21st century African American youths acknowledge that they are human and know that humans are fallible. In a 1992 televised panel discussion, The Issue is Race, Sister Souljah points to the need for Black empowerment and business. She also points out that every municipality has their game in place to crush African American businesses much more easily now than with the attack on Black Wall St. Crime in the African American community, the most readily used silencing cue in the racist toolbox, reflects that humanity and the substantive pressures placed on that humanity. Our young in 2014 Ferguson, MI reformed the messages of African American history that racist and African American collaborators use to teach them powerlessness. Yet, take a look at how school systems are now trying to formulate a methodology to discuss the current events in Ferguson and other cities. Why control the conversation? For the same reason our children in African American venues are taught slave songs instead of empowering verse? Our dialogue needs to be controlled to include silencing, powerless training. Some HBCU institutions provide tools to exude our power, along with that the history lesson. The intelligent heed the message, the fearful and mediocre cite statistics, the European face of government, and class conscious models of respectability politics to quell their cognitive dissonance. But that dissonance also creates race-collaborators. This is also human. Fear is human.

To get you through this challenge, we need to revisit and establish in our lives how we accommodate, participate, and sometimes instigate our own demise. Here is the catch, if your town has no industry that will support your degree as well as your Africanism, there are always government positions available. And those who become a part of the machine (thinking they can make change from within), soon become THE MACHINE, despite their good intentions. Get over them … but do not give them a pass. Racist tactics are methodical complete with literature and verbal cues that African Americans are trained to absorb and respond to appropriately. Within this context, we must not forget that on an individual level, racist are confident that whatever their mistakes, there is a cue (crazy toolbox) to combat African American claims to racist attack and the victim will disregard their rights within that transaction. Add an insecure, incompetent collaborator and you have a cocktail for a now seemingly powerless victim.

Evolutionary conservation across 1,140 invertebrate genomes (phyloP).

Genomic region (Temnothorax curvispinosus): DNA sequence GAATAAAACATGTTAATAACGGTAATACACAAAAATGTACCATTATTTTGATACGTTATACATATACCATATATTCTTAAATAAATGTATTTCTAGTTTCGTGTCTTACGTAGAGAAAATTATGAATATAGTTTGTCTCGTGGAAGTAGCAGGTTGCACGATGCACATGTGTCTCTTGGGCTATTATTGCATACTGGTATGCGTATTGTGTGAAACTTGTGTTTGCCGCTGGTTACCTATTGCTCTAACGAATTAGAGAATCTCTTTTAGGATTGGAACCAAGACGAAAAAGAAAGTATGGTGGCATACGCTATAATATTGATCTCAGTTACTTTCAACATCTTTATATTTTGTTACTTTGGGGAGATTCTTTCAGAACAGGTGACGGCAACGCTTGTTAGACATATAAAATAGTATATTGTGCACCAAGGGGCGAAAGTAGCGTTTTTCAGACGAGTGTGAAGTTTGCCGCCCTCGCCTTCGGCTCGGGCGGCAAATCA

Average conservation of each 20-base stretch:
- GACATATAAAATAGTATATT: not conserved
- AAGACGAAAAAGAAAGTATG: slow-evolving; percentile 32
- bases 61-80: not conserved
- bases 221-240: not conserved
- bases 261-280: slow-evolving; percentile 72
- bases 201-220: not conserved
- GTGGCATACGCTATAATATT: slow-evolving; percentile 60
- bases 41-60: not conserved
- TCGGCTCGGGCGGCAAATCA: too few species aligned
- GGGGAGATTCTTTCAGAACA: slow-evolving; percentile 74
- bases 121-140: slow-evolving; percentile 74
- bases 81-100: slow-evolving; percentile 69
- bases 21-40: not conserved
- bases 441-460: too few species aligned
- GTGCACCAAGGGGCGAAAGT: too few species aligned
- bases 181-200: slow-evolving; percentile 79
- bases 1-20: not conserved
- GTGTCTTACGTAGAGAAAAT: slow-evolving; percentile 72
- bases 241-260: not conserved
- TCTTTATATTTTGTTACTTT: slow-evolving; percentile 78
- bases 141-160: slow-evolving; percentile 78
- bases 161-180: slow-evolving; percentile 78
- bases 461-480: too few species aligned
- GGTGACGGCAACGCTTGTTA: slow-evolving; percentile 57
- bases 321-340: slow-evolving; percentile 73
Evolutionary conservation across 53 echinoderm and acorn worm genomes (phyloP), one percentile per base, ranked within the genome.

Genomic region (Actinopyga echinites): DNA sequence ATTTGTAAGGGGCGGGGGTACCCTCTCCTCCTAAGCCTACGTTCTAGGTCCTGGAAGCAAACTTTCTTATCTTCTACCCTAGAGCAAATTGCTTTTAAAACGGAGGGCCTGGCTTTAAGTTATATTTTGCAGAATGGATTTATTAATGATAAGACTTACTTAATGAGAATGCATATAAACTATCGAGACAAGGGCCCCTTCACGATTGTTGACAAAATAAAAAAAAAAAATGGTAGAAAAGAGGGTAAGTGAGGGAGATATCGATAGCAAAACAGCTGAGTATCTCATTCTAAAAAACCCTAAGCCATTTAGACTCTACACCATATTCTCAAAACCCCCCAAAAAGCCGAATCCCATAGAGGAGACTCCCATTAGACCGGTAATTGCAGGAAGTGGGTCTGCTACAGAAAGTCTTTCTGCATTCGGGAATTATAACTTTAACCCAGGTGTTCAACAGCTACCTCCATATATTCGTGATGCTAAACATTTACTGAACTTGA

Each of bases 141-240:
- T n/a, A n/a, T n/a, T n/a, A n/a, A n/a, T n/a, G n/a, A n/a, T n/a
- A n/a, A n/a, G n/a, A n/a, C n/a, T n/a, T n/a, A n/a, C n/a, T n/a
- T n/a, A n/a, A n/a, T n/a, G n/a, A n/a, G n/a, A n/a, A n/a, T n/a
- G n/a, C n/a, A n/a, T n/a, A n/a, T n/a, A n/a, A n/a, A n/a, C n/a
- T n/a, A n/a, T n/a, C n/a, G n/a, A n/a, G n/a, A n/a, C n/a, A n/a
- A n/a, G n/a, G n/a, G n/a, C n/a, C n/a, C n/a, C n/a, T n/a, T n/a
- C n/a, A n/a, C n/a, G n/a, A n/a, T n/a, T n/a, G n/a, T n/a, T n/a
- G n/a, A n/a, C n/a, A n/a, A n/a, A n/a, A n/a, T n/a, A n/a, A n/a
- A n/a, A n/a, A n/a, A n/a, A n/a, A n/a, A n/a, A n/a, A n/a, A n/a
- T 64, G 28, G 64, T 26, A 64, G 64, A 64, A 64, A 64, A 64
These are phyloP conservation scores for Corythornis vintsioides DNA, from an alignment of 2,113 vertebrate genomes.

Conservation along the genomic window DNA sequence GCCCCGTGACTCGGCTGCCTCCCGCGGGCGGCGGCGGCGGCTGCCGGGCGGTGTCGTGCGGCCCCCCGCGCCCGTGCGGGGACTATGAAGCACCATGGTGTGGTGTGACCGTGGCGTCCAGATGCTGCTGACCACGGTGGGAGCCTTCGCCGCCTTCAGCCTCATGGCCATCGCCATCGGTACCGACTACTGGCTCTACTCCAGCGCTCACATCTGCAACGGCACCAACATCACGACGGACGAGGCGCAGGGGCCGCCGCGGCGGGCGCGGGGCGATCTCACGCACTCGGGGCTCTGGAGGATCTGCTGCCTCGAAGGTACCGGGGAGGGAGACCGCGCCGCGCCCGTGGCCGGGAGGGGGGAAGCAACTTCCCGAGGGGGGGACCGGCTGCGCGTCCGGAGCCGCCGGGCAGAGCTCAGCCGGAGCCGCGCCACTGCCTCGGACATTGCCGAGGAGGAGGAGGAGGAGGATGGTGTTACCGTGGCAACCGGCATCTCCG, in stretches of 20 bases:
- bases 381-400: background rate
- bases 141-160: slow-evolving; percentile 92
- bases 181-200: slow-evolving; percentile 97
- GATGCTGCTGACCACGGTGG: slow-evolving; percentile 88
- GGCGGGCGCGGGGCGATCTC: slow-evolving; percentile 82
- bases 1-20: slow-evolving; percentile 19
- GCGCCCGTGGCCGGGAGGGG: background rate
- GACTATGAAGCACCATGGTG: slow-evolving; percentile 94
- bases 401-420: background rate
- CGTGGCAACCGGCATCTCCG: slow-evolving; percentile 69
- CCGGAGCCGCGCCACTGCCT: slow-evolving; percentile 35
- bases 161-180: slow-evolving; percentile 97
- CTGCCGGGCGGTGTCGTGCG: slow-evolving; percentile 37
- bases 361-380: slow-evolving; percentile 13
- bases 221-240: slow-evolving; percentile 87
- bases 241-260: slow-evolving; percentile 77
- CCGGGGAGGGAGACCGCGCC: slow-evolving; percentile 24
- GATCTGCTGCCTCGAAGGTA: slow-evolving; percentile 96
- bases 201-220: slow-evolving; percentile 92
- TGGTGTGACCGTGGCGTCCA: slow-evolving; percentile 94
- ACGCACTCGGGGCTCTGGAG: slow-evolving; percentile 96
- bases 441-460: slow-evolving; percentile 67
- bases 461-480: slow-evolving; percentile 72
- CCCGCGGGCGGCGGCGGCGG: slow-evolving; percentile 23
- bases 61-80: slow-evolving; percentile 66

I want to give you an example of using your power effectively within this context. The necessary back story is that in our region, African Americans rarely challenge the most minute situations, so racist have an exceptional comfort zone (no visible support for Trayvon Martin in public view). As the city fell into economic decline, the mayor initiated a campaign to bring a specific immigrant ethnicity to the area from New York City (I will not name the specific population; it is not about them) to purchase property and strengthen the communities. The specific ethnicity bought into the American slovenly African American stereotype for their benefit, and similar to Rwandan (Hutu/Tutsi) conflict, they assumed a position in our communities as a buffer and caste between the racist White population and the African American community. This actually occurred right after the 1994 Rwandan genocide and subsequent literature highlighting the European strategy that set the immigrant against the indigenous population (Mamdani, 2001)

While in college, I cashed my student loan checks at a local branch of the University’s banking institution, as I had done many semester previously. I approached the teller window, and handed her the check, along with my driver’s photo ID. The teller, immigrant woman, scowled at ID, turned it over, scowled again, then asked for a second form of ID. I then gave her my University photo ID bearing the same name and insignia as on the check. Her reaction was the same as with my driver’s license. She sighed and continued to scowl, leaning on her elbow on the counter, with no movement to either decline or process my transaction. I then grew impatient and asked for the bank manager. The teller was aghast. Apparently, she felt a stool in the bank afforded her power that I had no right to challenge. I reiterated, “I have no more to say to you.  It is obvious that you are not familiar with US identifications and should not hold this position. Please call the manager.” When the bank manager arrived, I informed her of the teller’s inability to read legal documents and that such deficiencies should have been addressed at her job interview. Furthermore, her behaviors may open the bank up to future lawsuits and other damages. The red-faced bank manager “shoved” the teller aside and promptly completed my transaction. By the way, said teller is now working at McDonalds. A brightly smiling young black male has taken her place on the stool.